Graphical Construction Glossary >> Tools. >> Hand Tools >> Try Square
Above is a traditional joiner's square. This particular one has a hardwood stock (it looks like beech), a brass wearing face to the face of the stock. The blade is blued steel. It is commont to see a "blued" finish (Similar to gun barrel bluing for anti-rust) to the blades on good quality squares.
These tools are not intended for rough knock about usage like on site work, but are quality tools that are normally used in a workshop where they should be well looked after. These squares come also in 150mm 225mm and 300mm sizes ( 6" 9"12").
A typical application of this joinery tool is trying or testing the edges of planed timber for square as seen in the sketch above, but this is by no means the only use of them. They probably get most use with a pencil and rule (tape measure) in marking out timber for almost all joinery operations.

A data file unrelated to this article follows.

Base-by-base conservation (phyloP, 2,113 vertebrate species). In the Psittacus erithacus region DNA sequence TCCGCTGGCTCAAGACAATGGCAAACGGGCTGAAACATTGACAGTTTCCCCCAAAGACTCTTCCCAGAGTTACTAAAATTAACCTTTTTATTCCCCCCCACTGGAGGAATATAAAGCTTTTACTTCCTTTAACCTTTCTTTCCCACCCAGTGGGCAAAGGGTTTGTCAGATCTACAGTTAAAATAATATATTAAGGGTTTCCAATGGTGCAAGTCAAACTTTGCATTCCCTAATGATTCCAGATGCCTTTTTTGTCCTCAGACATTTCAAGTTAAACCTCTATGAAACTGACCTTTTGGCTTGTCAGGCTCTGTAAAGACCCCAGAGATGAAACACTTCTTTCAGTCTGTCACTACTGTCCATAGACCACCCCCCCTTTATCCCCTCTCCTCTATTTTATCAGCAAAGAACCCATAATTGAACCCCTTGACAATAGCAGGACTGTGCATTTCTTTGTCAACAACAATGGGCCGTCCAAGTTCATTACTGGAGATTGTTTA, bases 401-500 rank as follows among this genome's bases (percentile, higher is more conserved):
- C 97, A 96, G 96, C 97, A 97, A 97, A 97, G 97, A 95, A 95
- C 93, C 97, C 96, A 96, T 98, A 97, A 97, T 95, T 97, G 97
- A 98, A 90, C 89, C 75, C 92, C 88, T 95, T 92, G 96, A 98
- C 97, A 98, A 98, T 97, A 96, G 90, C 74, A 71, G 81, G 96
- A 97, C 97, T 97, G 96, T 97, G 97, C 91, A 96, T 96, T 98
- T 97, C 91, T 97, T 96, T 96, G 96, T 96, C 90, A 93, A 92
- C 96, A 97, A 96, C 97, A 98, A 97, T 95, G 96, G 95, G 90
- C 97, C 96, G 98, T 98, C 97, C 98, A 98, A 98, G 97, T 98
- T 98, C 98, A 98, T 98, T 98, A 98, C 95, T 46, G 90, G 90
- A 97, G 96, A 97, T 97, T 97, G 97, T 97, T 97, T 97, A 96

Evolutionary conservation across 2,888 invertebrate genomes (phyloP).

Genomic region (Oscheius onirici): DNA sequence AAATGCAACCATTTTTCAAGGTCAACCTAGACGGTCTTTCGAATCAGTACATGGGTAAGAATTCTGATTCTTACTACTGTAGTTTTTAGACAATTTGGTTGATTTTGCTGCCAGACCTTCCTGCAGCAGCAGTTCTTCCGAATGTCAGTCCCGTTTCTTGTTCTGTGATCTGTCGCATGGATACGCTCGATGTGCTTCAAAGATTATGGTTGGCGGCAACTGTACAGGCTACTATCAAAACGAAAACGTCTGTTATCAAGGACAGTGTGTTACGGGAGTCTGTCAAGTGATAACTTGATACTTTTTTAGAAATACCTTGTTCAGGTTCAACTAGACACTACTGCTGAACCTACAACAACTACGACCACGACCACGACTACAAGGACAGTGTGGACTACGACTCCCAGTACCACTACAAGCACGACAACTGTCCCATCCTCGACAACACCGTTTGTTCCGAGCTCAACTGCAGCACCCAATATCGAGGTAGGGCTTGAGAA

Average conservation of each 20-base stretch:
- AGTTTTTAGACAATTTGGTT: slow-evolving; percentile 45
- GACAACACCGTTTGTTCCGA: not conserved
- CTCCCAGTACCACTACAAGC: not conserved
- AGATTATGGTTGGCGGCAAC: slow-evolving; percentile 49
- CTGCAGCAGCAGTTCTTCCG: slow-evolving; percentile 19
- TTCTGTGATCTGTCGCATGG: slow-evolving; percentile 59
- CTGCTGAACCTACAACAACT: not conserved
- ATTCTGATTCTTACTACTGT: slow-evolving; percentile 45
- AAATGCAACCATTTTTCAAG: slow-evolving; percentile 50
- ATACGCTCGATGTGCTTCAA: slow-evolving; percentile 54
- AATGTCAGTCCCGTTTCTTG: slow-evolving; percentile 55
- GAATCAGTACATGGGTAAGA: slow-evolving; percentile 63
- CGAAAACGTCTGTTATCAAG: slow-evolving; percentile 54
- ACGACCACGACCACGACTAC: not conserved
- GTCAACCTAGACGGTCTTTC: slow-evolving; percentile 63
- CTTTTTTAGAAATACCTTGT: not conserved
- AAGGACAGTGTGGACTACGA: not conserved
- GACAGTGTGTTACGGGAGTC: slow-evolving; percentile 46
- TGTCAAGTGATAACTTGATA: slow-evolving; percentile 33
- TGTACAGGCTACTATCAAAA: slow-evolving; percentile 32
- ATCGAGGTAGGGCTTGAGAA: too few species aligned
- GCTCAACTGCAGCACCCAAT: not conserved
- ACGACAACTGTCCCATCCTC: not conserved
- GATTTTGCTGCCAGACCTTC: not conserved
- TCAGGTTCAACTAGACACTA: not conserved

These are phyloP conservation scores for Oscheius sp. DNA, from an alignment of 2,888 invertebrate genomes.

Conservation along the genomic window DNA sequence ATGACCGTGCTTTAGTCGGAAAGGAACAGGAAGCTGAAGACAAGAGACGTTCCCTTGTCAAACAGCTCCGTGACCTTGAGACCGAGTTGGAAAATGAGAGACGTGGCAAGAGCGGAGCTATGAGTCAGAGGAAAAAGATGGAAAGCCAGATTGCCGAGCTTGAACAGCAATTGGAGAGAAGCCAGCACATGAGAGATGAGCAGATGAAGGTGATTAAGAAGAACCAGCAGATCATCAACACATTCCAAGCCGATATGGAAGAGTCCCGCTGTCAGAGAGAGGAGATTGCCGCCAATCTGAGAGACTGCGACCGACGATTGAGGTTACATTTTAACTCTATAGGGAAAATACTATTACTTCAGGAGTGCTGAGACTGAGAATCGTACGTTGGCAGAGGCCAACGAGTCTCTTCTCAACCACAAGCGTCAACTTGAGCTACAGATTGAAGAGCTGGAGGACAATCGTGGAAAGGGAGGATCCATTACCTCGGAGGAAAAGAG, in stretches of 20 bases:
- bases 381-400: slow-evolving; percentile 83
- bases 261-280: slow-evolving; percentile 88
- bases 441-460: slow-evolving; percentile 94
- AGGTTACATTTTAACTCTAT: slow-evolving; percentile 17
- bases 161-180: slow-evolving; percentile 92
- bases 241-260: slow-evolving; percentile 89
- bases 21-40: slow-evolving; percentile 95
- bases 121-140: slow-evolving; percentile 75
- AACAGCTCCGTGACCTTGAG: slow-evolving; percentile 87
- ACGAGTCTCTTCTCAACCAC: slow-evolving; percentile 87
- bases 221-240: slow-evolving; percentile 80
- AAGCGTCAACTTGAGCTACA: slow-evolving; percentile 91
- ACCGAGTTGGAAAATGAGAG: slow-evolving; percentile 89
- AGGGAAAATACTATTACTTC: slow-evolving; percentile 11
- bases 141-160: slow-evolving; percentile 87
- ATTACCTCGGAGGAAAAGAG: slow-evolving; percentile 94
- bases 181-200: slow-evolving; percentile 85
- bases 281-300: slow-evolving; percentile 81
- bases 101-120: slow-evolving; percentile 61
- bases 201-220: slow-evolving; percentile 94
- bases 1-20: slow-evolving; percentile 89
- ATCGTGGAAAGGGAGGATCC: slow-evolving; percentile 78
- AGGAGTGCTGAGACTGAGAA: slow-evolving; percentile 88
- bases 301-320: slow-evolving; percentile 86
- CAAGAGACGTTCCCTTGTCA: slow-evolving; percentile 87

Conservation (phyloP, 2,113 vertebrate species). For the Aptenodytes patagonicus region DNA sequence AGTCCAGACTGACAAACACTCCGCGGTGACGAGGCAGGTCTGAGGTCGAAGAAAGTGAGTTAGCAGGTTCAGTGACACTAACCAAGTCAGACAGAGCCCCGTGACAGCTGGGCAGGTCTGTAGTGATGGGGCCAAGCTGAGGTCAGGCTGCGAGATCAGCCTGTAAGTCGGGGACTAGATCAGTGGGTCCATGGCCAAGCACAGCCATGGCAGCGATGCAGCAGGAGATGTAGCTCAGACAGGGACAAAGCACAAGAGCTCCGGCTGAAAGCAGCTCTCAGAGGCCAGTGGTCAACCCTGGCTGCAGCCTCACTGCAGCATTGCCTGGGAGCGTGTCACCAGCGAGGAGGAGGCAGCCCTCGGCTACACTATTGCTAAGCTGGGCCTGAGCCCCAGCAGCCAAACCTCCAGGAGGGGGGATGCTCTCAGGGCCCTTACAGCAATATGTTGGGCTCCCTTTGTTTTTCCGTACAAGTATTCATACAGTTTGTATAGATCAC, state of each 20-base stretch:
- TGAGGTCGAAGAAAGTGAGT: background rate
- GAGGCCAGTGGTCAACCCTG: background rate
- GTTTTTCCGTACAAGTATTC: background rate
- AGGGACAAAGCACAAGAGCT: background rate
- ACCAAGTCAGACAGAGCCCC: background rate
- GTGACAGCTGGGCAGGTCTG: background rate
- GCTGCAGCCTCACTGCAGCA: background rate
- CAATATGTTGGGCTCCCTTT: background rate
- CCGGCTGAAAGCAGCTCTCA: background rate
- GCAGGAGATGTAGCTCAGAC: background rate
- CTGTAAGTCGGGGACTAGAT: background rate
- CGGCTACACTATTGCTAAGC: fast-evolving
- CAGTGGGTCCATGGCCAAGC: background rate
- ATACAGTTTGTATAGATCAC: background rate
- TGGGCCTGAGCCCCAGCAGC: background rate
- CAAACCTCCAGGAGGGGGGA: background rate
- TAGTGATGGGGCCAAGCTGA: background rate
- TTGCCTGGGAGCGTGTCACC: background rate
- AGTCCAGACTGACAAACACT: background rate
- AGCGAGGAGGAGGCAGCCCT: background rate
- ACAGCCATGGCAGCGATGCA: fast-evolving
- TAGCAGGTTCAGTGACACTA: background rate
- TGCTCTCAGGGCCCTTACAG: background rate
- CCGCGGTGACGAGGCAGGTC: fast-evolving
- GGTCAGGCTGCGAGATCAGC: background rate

Because of the precise work that these squares are used for, it is always good practise to check the square from time to time. The way to do this is shown on the right. A board with a straight edge is used. A mark is made, the squared is rolled over 180 degrees and the blade edge is compared to the mark. If the square is true then they should be the same.
Above is a very nice good quality square. It has the end of the stock set up as a 45 degree angle so that it can be used for marking out 45 mitres as well as 90 right angles. Manufacturers often use the name Tri-Miter Square for this type.
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